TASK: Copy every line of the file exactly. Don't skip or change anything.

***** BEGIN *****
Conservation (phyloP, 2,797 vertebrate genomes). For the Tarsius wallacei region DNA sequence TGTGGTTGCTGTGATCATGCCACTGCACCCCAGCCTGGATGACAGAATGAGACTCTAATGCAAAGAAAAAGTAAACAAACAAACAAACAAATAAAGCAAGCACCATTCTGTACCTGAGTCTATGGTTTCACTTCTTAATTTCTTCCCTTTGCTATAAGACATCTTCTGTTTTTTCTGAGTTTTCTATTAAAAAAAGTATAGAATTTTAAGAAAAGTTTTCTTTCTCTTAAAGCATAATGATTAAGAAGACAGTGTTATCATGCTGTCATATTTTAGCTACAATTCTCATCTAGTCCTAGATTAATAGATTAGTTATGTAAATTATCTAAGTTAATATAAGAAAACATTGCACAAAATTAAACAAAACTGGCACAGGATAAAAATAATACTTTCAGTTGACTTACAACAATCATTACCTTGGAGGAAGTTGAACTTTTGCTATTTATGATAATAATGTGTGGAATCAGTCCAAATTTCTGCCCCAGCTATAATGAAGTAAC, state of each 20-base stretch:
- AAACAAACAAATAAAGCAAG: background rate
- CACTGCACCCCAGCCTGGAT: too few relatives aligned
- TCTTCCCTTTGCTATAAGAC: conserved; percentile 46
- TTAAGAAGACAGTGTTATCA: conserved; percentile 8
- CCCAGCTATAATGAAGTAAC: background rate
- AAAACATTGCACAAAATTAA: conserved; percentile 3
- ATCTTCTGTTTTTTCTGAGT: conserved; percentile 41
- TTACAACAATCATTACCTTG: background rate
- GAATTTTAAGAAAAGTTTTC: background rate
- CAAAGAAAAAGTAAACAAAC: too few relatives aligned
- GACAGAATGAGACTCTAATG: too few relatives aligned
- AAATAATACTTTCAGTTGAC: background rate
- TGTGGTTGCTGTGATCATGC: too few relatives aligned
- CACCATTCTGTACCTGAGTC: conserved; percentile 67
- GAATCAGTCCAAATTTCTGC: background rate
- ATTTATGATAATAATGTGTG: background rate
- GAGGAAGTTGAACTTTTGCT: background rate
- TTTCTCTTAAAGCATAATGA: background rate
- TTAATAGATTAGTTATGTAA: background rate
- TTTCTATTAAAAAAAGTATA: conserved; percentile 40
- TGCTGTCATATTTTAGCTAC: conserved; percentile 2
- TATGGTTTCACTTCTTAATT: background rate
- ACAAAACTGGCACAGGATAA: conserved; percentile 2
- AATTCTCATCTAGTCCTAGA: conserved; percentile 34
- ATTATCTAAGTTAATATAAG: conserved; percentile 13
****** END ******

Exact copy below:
Conservation (phyloP, 2,797 vertebrate genomes). For the Tarsius wallacei region DNA sequence TGTGGTTGCTGTGATCATGCCACTGCACCCCAGCCTGGATGACAGAATGAGACTCTAATGCAAAGAAAAAGTAAACAAACAAACAAACAAATAAAGCAAGCACCATTCTGTACCTGAGTCTATGGTTTCACTTCTTAATTTCTTCCCTTTGCTATAAGACATCTTCTGTTTTTTCTGAGTTTTCTATTAAAAAAAGTATAGAATTTTAAGAAAAGTTTTCTTTCTCTTAAAGCATAATGATTAAGAAGACAGTGTTATCATGCTGTCATATTTTAGCTACAATTCTCATCTAGTCCTAGATTAATAGATTAGTTATGTAAATTATCTAAGTTAATATAAGAAAACATTGCACAAAATTAAACAAAACTGGCACAGGATAAAAATAATACTTTCAGTTGACTTACAACAATCATTACCTTGGAGGAAGTTGAACTTTTGCTATTTATGATAATAATGTGTGGAATCAGTCCAAATTTCTGCCCCAGCTATAATGAAGTAAC, state of each 20-base stretch:
- AAACAAACAAATAAAGCAAG: background rate
- CACTGCACCCCAGCCTGGAT: too few relatives aligned
- TCTTCCCTTTGCTATAAGAC: conserved; percentile 46
- TTAAGAAGACAGTGTTATCA: conserved; percentile 8
- CCCAGCTATAATGAAGTAAC: background rate
- AAAACATTGCACAAAATTAA: conserved; percentile 3
- ATCTTCTGTTTTTTCTGAGT: conserved; percentile 41
- TTACAACAATCATTACCTTG: background rate
- GAATTTTAAGAAAAGTTTTC: background rate
- CAAAGAAAAAGTAAACAAAC: too few relatives aligned
- GACAGAATGAGACTCTAATG: too few relatives aligned
- AAATAATACTTTCAGTTGAC: background rate
- TGTGGTTGCTGTGATCATGC: too few relatives aligned
- CACCATTCTGTACCTGAGTC: conserved; percentile 67
- GAATCAGTCCAAATTTCTGC: background rate
- ATTTATGATAATAATGTGTG: background rate
- GAGGAAGTTGAACTTTTGCT: background rate
- TTTCTCTTAAAGCATAATGA: background rate
- TTAATAGATTAGTTATGTAA: background rate
- TTTCTATTAAAAAAAGTATA: conserved; percentile 40
- TGCTGTCATATTTTAGCTAC: conserved; percentile 2
- TATGGTTTCACTTCTTAATT: background rate
- ACAAAACTGGCACAGGATAA: conserved; percentile 2
- AATTCTCATCTAGTCCTAGA: conserved; percentile 34
- ATTATCTAAGTTAATATAAG: conserved; percentile 13